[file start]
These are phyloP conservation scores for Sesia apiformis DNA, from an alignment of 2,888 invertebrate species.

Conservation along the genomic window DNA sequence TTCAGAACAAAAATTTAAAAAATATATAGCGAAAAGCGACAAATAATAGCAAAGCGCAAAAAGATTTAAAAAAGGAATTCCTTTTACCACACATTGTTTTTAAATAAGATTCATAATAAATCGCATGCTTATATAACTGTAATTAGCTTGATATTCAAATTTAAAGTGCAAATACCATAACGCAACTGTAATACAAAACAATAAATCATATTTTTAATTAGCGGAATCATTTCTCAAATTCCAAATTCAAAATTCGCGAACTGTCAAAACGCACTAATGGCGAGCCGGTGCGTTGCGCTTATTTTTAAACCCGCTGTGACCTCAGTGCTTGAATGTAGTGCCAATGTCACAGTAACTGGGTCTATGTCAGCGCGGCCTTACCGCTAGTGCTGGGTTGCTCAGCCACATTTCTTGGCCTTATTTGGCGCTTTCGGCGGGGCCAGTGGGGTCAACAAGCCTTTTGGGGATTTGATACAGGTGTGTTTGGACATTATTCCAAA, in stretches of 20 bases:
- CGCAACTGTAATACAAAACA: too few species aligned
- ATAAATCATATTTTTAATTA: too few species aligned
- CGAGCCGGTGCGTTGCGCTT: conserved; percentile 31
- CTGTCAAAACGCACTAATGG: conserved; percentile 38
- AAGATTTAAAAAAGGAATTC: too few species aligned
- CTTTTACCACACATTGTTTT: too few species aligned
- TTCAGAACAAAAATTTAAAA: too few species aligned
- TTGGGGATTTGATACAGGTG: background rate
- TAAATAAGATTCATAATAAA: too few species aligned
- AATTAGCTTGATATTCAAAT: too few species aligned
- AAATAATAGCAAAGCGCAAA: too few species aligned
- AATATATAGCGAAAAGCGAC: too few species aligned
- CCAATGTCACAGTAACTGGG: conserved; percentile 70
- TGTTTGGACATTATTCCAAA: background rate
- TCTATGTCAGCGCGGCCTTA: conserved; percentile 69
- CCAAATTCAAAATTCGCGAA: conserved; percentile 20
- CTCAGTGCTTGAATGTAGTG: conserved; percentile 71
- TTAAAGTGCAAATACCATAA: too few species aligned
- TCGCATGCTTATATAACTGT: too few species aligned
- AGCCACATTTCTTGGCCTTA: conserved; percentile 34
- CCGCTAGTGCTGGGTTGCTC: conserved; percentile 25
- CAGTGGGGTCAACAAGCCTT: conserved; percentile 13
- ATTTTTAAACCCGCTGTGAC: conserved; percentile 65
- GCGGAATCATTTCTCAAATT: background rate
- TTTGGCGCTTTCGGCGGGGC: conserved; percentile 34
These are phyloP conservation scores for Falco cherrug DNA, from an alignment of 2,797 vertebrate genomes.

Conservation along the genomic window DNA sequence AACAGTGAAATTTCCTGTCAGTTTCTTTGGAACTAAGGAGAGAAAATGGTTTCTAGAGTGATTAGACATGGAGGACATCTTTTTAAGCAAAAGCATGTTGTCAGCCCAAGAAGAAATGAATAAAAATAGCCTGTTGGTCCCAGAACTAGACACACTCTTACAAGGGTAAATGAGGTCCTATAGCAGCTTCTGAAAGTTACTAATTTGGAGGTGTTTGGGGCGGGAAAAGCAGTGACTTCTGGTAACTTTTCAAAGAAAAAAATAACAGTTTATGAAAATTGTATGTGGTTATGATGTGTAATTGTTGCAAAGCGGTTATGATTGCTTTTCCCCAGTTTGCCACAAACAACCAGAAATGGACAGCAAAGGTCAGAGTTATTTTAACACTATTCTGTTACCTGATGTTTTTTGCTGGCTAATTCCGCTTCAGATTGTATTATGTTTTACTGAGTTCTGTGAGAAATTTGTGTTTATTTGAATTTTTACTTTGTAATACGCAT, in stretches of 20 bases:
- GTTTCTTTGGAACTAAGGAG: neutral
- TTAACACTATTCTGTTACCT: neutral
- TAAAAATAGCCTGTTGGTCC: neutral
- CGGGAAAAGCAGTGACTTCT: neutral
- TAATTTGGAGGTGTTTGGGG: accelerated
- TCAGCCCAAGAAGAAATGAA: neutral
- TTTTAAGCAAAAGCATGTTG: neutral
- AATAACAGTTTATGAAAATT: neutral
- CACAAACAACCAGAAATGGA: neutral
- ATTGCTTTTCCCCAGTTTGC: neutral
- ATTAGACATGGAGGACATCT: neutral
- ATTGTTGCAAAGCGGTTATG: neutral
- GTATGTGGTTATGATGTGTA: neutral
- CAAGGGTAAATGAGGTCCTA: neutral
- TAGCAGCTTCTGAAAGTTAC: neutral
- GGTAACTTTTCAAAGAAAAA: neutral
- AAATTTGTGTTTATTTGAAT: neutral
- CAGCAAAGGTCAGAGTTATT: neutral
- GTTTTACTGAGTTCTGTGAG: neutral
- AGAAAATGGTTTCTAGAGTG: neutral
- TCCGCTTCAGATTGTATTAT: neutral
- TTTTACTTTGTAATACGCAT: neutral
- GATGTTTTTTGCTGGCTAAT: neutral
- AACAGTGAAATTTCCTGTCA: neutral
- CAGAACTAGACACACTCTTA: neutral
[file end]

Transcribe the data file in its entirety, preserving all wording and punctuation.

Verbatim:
These are phyloP conservation scores for Sesia apiformis DNA, from an alignment of 2,888 invertebrate species.

Conservation along the genomic window DNA sequence TTCAGAACAAAAATTTAAAAAATATATAGCGAAAAGCGACAAATAATAGCAAAGCGCAAAAAGATTTAAAAAAGGAATTCCTTTTACCACACATTGTTTTTAAATAAGATTCATAATAAATCGCATGCTTATATAACTGTAATTAGCTTGATATTCAAATTTAAAGTGCAAATACCATAACGCAACTGTAATACAAAACAATAAATCATATTTTTAATTAGCGGAATCATTTCTCAAATTCCAAATTCAAAATTCGCGAACTGTCAAAACGCACTAATGGCGAGCCGGTGCGTTGCGCTTATTTTTAAACCCGCTGTGACCTCAGTGCTTGAATGTAGTGCCAATGTCACAGTAACTGGGTCTATGTCAGCGCGGCCTTACCGCTAGTGCTGGGTTGCTCAGCCACATTTCTTGGCCTTATTTGGCGCTTTCGGCGGGGCCAGTGGGGTCAACAAGCCTTTTGGGGATTTGATACAGGTGTGTTTGGACATTATTCCAAA, in stretches of 20 bases:
- CGCAACTGTAATACAAAACA: too few species aligned
- ATAAATCATATTTTTAATTA: too few species aligned
- CGAGCCGGTGCGTTGCGCTT: conserved; percentile 31
- CTGTCAAAACGCACTAATGG: conserved; percentile 38
- AAGATTTAAAAAAGGAATTC: too few species aligned
- CTTTTACCACACATTGTTTT: too few species aligned
- TTCAGAACAAAAATTTAAAA: too few species aligned
- TTGGGGATTTGATACAGGTG: background rate
- TAAATAAGATTCATAATAAA: too few species aligned
- AATTAGCTTGATATTCAAAT: too few species aligned
- AAATAATAGCAAAGCGCAAA: too few species aligned
- AATATATAGCGAAAAGCGAC: too few species aligned
- CCAATGTCACAGTAACTGGG: conserved; percentile 70
- TGTTTGGACATTATTCCAAA: background rate
- TCTATGTCAGCGCGGCCTTA: conserved; percentile 69
- CCAAATTCAAAATTCGCGAA: conserved; percentile 20
- CTCAGTGCTTGAATGTAGTG: conserved; percentile 71
- TTAAAGTGCAAATACCATAA: too few species aligned
- TCGCATGCTTATATAACTGT: too few species aligned
- AGCCACATTTCTTGGCCTTA: conserved; percentile 34
- CCGCTAGTGCTGGGTTGCTC: conserved; percentile 25
- CAGTGGGGTCAACAAGCCTT: conserved; percentile 13
- ATTTTTAAACCCGCTGTGAC: conserved; percentile 65
- GCGGAATCATTTCTCAAATT: background rate
- TTTGGCGCTTTCGGCGGGGC: conserved; percentile 34
These are phyloP conservation scores for Falco cherrug DNA, from an alignment of 2,797 vertebrate genomes.

Conservation along the genomic window DNA sequence AACAGTGAAATTTCCTGTCAGTTTCTTTGGAACTAAGGAGAGAAAATGGTTTCTAGAGTGATTAGACATGGAGGACATCTTTTTAAGCAAAAGCATGTTGTCAGCCCAAGAAGAAATGAATAAAAATAGCCTGTTGGTCCCAGAACTAGACACACTCTTACAAGGGTAAATGAGGTCCTATAGCAGCTTCTGAAAGTTACTAATTTGGAGGTGTTTGGGGCGGGAAAAGCAGTGACTTCTGGTAACTTTTCAAAGAAAAAAATAACAGTTTATGAAAATTGTATGTGGTTATGATGTGTAATTGTTGCAAAGCGGTTATGATTGCTTTTCCCCAGTTTGCCACAAACAACCAGAAATGGACAGCAAAGGTCAGAGTTATTTTAACACTATTCTGTTACCTGATGTTTTTTGCTGGCTAATTCCGCTTCAGATTGTATTATGTTTTACTGAGTTCTGTGAGAAATTTGTGTTTATTTGAATTTTTACTTTGTAATACGCAT, in stretches of 20 bases:
- GTTTCTTTGGAACTAAGGAG: neutral
- TTAACACTATTCTGTTACCT: neutral
- TAAAAATAGCCTGTTGGTCC: neutral
- CGGGAAAAGCAGTGACTTCT: neutral
- TAATTTGGAGGTGTTTGGGG: accelerated
- TCAGCCCAAGAAGAAATGAA: neutral
- TTTTAAGCAAAAGCATGTTG: neutral
- AATAACAGTTTATGAAAATT: neutral
- CACAAACAACCAGAAATGGA: neutral
- ATTGCTTTTCCCCAGTTTGC: neutral
- ATTAGACATGGAGGACATCT: neutral
- ATTGTTGCAAAGCGGTTATG: neutral
- GTATGTGGTTATGATGTGTA: neutral
- CAAGGGTAAATGAGGTCCTA: neutral
- TAGCAGCTTCTGAAAGTTAC: neutral
- GGTAACTTTTCAAAGAAAAA: neutral
- AAATTTGTGTTTATTTGAAT: neutral
- CAGCAAAGGTCAGAGTTATT: neutral
- GTTTTACTGAGTTCTGTGAG: neutral
- AGAAAATGGTTTCTAGAGTG: neutral
- TCCGCTTCAGATTGTATTAT: neutral
- TTTTACTTTGTAATACGCAT: neutral
- GATGTTTTTTGCTGGCTAAT: neutral
- AACAGTGAAATTTCCTGTCA: neutral
- CAGAACTAGACACACTCTTA: neutral